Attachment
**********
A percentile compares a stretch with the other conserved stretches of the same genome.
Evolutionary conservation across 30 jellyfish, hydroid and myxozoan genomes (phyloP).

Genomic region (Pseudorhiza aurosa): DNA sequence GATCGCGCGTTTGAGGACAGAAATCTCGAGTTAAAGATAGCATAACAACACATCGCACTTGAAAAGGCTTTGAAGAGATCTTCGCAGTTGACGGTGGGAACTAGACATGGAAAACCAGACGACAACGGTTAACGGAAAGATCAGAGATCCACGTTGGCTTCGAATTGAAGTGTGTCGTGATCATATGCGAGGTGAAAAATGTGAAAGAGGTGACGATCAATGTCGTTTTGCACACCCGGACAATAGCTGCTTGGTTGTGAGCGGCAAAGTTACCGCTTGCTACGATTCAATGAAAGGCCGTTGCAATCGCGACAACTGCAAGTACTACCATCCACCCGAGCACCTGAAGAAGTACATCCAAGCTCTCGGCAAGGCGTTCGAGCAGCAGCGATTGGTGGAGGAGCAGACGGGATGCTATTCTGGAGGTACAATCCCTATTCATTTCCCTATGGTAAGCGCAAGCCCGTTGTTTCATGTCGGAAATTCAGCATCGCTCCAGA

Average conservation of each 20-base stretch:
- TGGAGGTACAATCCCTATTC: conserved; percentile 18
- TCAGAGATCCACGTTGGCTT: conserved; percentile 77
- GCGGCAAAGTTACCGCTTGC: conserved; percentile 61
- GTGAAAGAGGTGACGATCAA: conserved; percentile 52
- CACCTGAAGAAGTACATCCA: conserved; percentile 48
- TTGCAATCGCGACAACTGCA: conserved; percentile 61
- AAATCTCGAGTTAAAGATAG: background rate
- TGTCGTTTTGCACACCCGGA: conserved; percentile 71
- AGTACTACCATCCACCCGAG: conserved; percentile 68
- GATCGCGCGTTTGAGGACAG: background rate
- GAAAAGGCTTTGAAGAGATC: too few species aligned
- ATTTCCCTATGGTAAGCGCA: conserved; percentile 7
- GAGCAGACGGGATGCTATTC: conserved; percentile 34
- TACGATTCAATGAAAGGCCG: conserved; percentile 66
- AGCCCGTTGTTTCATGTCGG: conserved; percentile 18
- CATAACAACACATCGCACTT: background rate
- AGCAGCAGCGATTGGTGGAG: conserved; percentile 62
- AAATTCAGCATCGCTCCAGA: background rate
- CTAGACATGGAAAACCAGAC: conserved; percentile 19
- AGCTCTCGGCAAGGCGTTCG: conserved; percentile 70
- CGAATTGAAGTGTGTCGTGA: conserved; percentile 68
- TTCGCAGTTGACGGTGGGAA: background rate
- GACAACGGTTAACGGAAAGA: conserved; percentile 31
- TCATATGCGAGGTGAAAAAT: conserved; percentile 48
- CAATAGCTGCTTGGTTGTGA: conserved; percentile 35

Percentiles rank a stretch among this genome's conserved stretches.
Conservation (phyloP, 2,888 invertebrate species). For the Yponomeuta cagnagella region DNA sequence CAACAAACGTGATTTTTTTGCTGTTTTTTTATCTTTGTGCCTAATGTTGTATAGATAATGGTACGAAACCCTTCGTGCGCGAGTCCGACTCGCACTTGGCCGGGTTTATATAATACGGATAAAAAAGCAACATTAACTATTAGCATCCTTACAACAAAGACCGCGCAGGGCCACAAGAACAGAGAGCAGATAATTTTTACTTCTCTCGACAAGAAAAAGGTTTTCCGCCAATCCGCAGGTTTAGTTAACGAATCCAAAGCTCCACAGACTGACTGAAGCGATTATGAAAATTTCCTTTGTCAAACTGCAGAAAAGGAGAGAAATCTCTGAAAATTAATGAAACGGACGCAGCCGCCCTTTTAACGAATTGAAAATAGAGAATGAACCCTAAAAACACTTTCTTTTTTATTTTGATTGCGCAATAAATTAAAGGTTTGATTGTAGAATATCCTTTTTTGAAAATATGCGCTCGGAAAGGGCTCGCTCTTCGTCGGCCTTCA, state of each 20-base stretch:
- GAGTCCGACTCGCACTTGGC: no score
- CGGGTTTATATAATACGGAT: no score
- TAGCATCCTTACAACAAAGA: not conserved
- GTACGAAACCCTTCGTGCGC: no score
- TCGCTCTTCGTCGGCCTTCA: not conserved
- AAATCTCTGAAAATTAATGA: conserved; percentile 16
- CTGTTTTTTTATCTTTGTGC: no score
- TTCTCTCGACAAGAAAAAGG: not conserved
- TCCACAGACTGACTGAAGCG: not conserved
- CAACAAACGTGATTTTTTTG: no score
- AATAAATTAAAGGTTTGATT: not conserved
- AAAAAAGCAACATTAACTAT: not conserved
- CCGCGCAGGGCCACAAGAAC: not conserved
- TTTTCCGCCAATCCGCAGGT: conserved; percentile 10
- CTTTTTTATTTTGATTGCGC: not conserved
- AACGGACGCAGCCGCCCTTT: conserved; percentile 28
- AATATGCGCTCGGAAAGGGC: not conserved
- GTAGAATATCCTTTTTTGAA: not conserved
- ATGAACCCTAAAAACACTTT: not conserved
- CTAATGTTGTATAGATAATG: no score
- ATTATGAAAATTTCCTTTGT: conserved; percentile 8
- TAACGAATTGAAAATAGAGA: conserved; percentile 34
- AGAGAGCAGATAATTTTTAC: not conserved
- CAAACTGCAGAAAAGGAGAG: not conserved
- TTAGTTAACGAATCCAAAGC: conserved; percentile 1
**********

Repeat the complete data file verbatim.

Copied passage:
A percentile compares a stretch with the other conserved stretches of the same genome.
Evolutionary conservation across 30 jellyfish, hydroid and myxozoan genomes (phyloP).

Genomic region (Pseudorhiza aurosa): DNA sequence GATCGCGCGTTTGAGGACAGAAATCTCGAGTTAAAGATAGCATAACAACACATCGCACTTGAAAAGGCTTTGAAGAGATCTTCGCAGTTGACGGTGGGAACTAGACATGGAAAACCAGACGACAACGGTTAACGGAAAGATCAGAGATCCACGTTGGCTTCGAATTGAAGTGTGTCGTGATCATATGCGAGGTGAAAAATGTGAAAGAGGTGACGATCAATGTCGTTTTGCACACCCGGACAATAGCTGCTTGGTTGTGAGCGGCAAAGTTACCGCTTGCTACGATTCAATGAAAGGCCGTTGCAATCGCGACAACTGCAAGTACTACCATCCACCCGAGCACCTGAAGAAGTACATCCAAGCTCTCGGCAAGGCGTTCGAGCAGCAGCGATTGGTGGAGGAGCAGACGGGATGCTATTCTGGAGGTACAATCCCTATTCATTTCCCTATGGTAAGCGCAAGCCCGTTGTTTCATGTCGGAAATTCAGCATCGCTCCAGA

Average conservation of each 20-base stretch:
- TGGAGGTACAATCCCTATTC: conserved; percentile 18
- TCAGAGATCCACGTTGGCTT: conserved; percentile 77
- GCGGCAAAGTTACCGCTTGC: conserved; percentile 61
- GTGAAAGAGGTGACGATCAA: conserved; percentile 52
- CACCTGAAGAAGTACATCCA: conserved; percentile 48
- TTGCAATCGCGACAACTGCA: conserved; percentile 61
- AAATCTCGAGTTAAAGATAG: background rate
- TGTCGTTTTGCACACCCGGA: conserved; percentile 71
- AGTACTACCATCCACCCGAG: conserved; percentile 68
- GATCGCGCGTTTGAGGACAG: background rate
- GAAAAGGCTTTGAAGAGATC: too few species aligned
- ATTTCCCTATGGTAAGCGCA: conserved; percentile 7
- GAGCAGACGGGATGCTATTC: conserved; percentile 34
- TACGATTCAATGAAAGGCCG: conserved; percentile 66
- AGCCCGTTGTTTCATGTCGG: conserved; percentile 18
- CATAACAACACATCGCACTT: background rate
- AGCAGCAGCGATTGGTGGAG: conserved; percentile 62
- AAATTCAGCATCGCTCCAGA: background rate
- CTAGACATGGAAAACCAGAC: conserved; percentile 19
- AGCTCTCGGCAAGGCGTTCG: conserved; percentile 70
- CGAATTGAAGTGTGTCGTGA: conserved; percentile 68
- TTCGCAGTTGACGGTGGGAA: background rate
- GACAACGGTTAACGGAAAGA: conserved; percentile 31
- TCATATGCGAGGTGAAAAAT: conserved; percentile 48
- CAATAGCTGCTTGGTTGTGA: conserved; percentile 35

Percentiles rank a stretch among this genome's conserved stretches.
Conservation (phyloP, 2,888 invertebrate species). For the Yponomeuta cagnagella region DNA sequence CAACAAACGTGATTTTTTTGCTGTTTTTTTATCTTTGTGCCTAATGTTGTATAGATAATGGTACGAAACCCTTCGTGCGCGAGTCCGACTCGCACTTGGCCGGGTTTATATAATACGGATAAAAAAGCAACATTAACTATTAGCATCCTTACAACAAAGACCGCGCAGGGCCACAAGAACAGAGAGCAGATAATTTTTACTTCTCTCGACAAGAAAAAGGTTTTCCGCCAATCCGCAGGTTTAGTTAACGAATCCAAAGCTCCACAGACTGACTGAAGCGATTATGAAAATTTCCTTTGTCAAACTGCAGAAAAGGAGAGAAATCTCTGAAAATTAATGAAACGGACGCAGCCGCCCTTTTAACGAATTGAAAATAGAGAATGAACCCTAAAAACACTTTCTTTTTTATTTTGATTGCGCAATAAATTAAAGGTTTGATTGTAGAATATCCTTTTTTGAAAATATGCGCTCGGAAAGGGCTCGCTCTTCGTCGGCCTTCA, state of each 20-base stretch:
- GAGTCCGACTCGCACTTGGC: no score
- CGGGTTTATATAATACGGAT: no score
- TAGCATCCTTACAACAAAGA: not conserved
- GTACGAAACCCTTCGTGCGC: no score
- TCGCTCTTCGTCGGCCTTCA: not conserved
- AAATCTCTGAAAATTAATGA: conserved; percentile 16
- CTGTTTTTTTATCTTTGTGC: no score
- TTCTCTCGACAAGAAAAAGG: not conserved
- TCCACAGACTGACTGAAGCG: not conserved
- CAACAAACGTGATTTTTTTG: no score
- AATAAATTAAAGGTTTGATT: not conserved
- AAAAAAGCAACATTAACTAT: not conserved
- CCGCGCAGGGCCACAAGAAC: not conserved
- TTTTCCGCCAATCCGCAGGT: conserved; percentile 10
- CTTTTTTATTTTGATTGCGC: not conserved
- AACGGACGCAGCCGCCCTTT: conserved; percentile 28
- AATATGCGCTCGGAAAGGGC: not conserved
- GTAGAATATCCTTTTTTGAA: not conserved
- ATGAACCCTAAAAACACTTT: not conserved
- CTAATGTTGTATAGATAATG: no score
- ATTATGAAAATTTCCTTTGT: conserved; percentile 8
- TAACGAATTGAAAATAGAGA: conserved; percentile 34
- AGAGAGCAGATAATTTTTAC: not conserved
- CAAACTGCAGAAAAGGAGAG: not conserved
- TTAGTTAACGAATCCAAAGC: conserved; percentile 1